Self-confidence enables self-empowerment



Column by Fatimah Shalash. E-mail [email protected].

It took me some time to realize that in times I was respected or disrespected, I had a degree of control to how I was treated.

Particularly, I recall the instances where I was mistreated or not taken seriously.

I wondered why someone thought he or she could order me around or talk to me in a condescending manner. I tended to blame them before looking at my own behaviors.

It never occurred to me that I could inadvertently be the one encouraging it. Second-guessing myself and not putting a stop to it probably didn’t translate to others that I thought I deserved any better. Maybe at the time, I didn’t give it too much thought. Perhaps I didn’t even realize how harmful it was to my well-being. Then I learned a huge lesson — “you train people how to treat you by how you treat yourself.”

Through your words and actions, both to others and yourself, you can invite others to respect you. A few examples of how to do this is through creating boundaries, talking about yourself in a positive manner and standing up for yourself when people cross the line.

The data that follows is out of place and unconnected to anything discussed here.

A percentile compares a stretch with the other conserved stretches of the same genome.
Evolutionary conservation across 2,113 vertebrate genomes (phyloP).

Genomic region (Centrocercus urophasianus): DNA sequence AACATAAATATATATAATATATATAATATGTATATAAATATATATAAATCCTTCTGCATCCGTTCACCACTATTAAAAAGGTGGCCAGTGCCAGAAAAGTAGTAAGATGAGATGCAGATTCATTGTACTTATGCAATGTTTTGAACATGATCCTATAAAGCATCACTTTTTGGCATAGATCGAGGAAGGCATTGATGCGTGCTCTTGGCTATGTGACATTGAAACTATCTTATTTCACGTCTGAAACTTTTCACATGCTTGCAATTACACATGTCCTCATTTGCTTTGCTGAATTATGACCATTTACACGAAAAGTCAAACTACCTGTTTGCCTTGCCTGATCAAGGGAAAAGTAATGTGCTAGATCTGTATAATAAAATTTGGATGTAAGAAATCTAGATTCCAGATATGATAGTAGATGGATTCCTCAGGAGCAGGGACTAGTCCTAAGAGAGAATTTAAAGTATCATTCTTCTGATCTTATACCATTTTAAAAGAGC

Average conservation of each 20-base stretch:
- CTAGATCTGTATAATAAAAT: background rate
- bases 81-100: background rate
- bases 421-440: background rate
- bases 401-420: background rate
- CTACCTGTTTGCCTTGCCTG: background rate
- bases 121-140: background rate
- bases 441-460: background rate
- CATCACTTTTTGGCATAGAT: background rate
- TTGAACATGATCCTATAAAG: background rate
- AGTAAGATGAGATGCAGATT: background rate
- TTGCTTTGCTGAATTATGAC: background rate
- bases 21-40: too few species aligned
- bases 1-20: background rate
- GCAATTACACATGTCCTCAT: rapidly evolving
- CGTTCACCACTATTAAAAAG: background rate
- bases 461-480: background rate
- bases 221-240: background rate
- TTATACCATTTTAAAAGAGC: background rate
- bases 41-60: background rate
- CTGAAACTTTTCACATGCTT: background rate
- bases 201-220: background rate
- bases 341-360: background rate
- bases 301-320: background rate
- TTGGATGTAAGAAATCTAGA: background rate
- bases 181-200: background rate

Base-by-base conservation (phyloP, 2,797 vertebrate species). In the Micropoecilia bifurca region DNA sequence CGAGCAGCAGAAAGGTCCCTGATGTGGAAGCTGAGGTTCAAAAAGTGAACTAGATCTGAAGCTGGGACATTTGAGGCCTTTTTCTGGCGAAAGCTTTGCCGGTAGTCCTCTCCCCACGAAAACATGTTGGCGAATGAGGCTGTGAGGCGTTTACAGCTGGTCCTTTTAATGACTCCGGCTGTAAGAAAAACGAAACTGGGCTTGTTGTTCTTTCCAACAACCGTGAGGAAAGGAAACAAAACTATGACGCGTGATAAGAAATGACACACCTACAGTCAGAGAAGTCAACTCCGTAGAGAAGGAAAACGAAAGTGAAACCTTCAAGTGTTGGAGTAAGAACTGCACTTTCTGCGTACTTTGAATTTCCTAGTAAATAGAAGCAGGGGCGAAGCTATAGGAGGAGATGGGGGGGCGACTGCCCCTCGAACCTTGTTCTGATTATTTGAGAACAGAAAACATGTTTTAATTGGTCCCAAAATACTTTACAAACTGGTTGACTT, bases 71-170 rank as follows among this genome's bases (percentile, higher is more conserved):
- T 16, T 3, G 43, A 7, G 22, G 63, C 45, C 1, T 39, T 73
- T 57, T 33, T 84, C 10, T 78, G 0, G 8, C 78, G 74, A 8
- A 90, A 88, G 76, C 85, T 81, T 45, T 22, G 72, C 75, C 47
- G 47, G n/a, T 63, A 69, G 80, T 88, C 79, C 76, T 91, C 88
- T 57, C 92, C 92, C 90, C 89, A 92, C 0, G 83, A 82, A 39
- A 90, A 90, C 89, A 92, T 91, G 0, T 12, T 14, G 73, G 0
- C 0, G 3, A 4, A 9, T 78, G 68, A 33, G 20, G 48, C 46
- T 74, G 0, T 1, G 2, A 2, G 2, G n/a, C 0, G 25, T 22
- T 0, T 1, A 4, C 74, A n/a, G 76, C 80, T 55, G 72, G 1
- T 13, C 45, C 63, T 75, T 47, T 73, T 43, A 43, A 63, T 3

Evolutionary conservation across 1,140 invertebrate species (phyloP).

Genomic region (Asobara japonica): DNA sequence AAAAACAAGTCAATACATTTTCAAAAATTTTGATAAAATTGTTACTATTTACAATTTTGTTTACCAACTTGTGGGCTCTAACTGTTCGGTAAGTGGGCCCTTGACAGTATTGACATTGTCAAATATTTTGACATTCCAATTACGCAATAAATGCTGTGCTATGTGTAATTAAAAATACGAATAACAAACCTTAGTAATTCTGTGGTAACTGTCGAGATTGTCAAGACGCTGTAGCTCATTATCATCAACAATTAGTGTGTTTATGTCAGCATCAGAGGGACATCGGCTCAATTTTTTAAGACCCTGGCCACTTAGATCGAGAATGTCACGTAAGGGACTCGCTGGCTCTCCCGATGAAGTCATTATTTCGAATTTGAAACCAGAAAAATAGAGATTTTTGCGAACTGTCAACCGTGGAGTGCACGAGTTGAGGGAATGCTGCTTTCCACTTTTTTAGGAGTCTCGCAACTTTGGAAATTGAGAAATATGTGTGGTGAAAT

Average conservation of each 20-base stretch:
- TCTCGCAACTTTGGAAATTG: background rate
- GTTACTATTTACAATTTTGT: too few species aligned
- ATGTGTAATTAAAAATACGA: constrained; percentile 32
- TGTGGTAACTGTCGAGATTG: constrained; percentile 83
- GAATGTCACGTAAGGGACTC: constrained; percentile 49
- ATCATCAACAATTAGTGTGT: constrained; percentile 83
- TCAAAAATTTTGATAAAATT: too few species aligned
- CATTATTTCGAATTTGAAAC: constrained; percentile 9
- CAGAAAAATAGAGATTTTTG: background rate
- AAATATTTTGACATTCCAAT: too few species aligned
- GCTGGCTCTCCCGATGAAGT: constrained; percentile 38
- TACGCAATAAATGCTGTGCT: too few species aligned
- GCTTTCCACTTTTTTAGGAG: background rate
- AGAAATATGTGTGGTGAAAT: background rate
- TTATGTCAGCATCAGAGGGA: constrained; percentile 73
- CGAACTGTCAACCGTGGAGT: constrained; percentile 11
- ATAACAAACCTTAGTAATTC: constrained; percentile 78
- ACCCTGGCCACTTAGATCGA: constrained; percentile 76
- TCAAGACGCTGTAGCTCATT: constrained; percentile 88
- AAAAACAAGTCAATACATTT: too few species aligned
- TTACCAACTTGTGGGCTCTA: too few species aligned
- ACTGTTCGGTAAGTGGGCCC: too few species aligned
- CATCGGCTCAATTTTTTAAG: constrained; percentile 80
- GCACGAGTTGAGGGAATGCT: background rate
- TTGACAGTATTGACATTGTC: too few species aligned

That line is yours to choose. It is for you to decide when you feel that twinge of discomfort or that pang of humiliation. In that moment, you have one of two decisions: believe that they are right and empower their voice, or realize that you deserve so much better.

Once you have had that realization of deserving more, like the one I’ve had, it becomes extremely difficult to tolerate disrespect at any level. I believe that this has come as a result of cultivating my own respect for myself. When you appreciate who you are, others can’t help but appreciate you, too.

This isn’t just a lesson for friendships or romantic relationships, but for classmates, co-workers and family. While I realize there are different degrees of complexity in these relationships, the overall take-home message is that the power can lie in your hands, if you take it.

In situations where you’re around people who make you feel inferior, you have a choice and a voice. It may take some time to find them, and that’s OK.

Start by discerning between what others are actually saying and how what you say to yourself could garble that message into something completely different.

Exercise your self-confidence and control those with whom you feel safest.

The message is not clearing or giving justice to those who mistreat you. It is exactly the opposite. Rather, it is offering a different way of looking at things.

The more empowered you are, the less room people have to treat you otherwise.